(P140) Clinical Predictors of Survival for Patients With Stage IV Cancer Referred to Radiation Oncology

April 30, 2015

These data suggest that a model that considers performance status, extent of disease, serum albumin, mental status, and primary tumor site represents a clinically relevant tool in radiation oncology to predict survival for patients with stage IV cancer.

Emily Copel, DO, Johnny Kao, MD, Kenneth Gold, MD, Gina Zarilli, MD, Samuel Ryu, MD, David Yens, PhD; Good Samaritan Medical Center; State University of New York, Stony Brook; New York College of Osteopathic Medicine

PURPOSE: To develop a clinically useful predictive model for survival in a heterogeneous group of patients with metastatic cancer referred to radiation oncology.

PATIENTS AND METHODS: From May 2012 to August 2013, a total of 143 consecutive patients with stage IV cancer were prospectively evaluated by a single radiation oncologist. We retrospectively analyzed the effects of 29 patient-, laboratory-, and tumor-related prognostic factors on overall survival (OS), using univariate analysis. Variables that were statistically significant on univariate analysis were entered into a multivariable Cox regression model to identify independent predictors of long-term survival.

RESULTS: The median OS was 5.6 months. Five prognostic factors significantly predicted survival on multivariable analysis: Eastern Cooperative Oncology Group (ECOG) performance status (0/1 vs 2 vs 3/4), number of active tumors (1–5 vs ≥ 6), albumin levels (≥ 3.4 mg/dL vs 2.4–3.3 mg/dL vs < 2.4 mg/dL), altered mental status (no vs yes), and primary tumor site (breast, kidney, or prostate vs other). Risk group stratification was performed by assigning points for adverse prognostic factors, resulting in favorable-, standard-, and poor-risk groups. The median survival was 21.8 months for favorable risk vs 5.5 months for standard risk and 1.5 months for poor risk (P < .001).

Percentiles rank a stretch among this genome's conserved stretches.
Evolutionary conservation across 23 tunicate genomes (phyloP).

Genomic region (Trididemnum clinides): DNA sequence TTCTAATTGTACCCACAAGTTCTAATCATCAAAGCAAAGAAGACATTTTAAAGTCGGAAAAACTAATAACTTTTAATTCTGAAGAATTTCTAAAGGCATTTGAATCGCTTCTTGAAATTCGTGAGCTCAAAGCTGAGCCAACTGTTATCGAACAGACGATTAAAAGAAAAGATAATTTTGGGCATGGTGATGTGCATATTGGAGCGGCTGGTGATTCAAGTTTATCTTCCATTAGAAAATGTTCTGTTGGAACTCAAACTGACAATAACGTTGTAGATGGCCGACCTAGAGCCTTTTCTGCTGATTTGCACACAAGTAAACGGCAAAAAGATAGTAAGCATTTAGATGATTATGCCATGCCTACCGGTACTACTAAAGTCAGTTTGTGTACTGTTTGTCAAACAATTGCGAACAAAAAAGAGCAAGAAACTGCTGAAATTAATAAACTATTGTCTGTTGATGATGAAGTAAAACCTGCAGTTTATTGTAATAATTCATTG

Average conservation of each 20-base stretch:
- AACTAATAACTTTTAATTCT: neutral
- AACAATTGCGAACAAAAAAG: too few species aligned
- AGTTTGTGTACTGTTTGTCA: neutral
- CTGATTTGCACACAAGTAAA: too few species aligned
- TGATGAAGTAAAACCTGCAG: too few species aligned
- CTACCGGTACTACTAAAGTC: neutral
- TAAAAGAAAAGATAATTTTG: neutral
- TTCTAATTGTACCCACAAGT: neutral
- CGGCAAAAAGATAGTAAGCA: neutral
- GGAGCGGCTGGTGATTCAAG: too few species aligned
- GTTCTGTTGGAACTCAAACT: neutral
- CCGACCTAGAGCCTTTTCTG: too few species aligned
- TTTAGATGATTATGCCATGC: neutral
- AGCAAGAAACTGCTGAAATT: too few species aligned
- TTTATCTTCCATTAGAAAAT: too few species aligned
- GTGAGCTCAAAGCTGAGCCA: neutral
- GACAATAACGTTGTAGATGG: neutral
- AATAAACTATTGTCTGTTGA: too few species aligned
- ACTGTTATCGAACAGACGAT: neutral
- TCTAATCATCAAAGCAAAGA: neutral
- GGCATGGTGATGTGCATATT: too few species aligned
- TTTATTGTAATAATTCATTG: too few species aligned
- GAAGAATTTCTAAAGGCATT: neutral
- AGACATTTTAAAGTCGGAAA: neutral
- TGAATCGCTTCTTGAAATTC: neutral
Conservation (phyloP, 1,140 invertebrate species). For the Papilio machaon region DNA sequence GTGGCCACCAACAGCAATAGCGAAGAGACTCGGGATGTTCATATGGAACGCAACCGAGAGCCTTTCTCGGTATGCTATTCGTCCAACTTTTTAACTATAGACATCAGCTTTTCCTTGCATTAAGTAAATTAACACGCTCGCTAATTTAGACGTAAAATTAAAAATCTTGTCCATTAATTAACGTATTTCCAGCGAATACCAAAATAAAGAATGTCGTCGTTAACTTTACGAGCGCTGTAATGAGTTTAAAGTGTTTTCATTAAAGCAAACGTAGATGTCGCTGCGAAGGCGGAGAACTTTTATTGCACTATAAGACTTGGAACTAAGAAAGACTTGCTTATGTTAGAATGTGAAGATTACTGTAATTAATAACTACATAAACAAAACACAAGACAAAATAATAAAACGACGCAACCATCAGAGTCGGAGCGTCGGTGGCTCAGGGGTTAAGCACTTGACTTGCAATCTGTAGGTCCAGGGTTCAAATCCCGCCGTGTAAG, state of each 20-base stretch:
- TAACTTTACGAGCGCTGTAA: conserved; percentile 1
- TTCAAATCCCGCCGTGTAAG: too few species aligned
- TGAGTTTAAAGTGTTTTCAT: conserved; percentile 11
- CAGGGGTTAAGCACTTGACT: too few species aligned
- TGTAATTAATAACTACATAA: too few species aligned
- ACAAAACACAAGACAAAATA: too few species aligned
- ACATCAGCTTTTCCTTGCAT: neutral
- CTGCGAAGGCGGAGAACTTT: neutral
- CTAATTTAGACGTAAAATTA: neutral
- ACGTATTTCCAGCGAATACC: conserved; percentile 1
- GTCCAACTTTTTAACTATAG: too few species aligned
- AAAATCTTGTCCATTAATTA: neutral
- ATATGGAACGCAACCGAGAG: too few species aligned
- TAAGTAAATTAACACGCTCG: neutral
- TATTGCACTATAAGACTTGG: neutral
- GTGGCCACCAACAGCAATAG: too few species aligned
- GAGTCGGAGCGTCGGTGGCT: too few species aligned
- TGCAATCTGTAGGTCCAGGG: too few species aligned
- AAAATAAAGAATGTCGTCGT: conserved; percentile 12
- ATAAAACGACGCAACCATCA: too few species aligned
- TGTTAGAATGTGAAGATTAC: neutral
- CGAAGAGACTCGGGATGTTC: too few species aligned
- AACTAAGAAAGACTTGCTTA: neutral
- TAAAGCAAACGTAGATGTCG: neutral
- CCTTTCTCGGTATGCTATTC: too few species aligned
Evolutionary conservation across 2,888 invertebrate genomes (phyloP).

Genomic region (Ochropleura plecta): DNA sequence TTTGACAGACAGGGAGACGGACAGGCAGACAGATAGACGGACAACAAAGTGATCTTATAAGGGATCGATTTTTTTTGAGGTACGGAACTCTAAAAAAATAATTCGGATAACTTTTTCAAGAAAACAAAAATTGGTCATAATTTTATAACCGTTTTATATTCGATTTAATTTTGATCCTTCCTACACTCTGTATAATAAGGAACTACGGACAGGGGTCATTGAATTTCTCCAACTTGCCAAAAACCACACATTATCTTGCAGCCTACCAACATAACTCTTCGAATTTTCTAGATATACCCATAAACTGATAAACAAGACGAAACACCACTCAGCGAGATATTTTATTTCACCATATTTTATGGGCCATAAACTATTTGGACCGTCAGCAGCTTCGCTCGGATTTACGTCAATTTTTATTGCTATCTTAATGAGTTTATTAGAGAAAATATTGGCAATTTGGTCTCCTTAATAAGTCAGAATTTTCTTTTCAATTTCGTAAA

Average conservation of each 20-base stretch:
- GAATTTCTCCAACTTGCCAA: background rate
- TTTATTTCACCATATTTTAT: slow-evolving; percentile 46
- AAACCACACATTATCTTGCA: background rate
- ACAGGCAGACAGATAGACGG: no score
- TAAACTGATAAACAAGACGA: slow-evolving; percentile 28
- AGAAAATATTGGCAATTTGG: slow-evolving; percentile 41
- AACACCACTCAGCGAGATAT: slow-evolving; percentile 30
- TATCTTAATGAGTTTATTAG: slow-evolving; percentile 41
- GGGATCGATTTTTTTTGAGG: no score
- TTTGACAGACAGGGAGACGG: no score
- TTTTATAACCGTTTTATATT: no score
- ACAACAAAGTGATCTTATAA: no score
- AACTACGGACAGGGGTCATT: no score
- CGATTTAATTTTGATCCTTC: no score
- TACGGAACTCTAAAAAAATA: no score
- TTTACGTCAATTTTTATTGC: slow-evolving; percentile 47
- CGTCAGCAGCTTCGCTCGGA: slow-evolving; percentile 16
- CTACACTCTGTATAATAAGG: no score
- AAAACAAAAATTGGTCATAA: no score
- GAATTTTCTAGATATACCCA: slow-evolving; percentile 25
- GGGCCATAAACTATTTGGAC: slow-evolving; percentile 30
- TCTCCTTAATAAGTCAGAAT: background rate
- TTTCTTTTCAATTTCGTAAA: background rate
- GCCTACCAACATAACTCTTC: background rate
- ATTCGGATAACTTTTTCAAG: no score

CONCLUSIONS: These data suggest that a model that considers performance status, extent of disease, serum albumin, mental status, and primary tumor site represents a clinically relevant tool in radiation oncology to predict survival for patients with stage IV cancer.

Proceedings of the 97th Annual Meeting of the American Radium Society - americanradiumsociety.org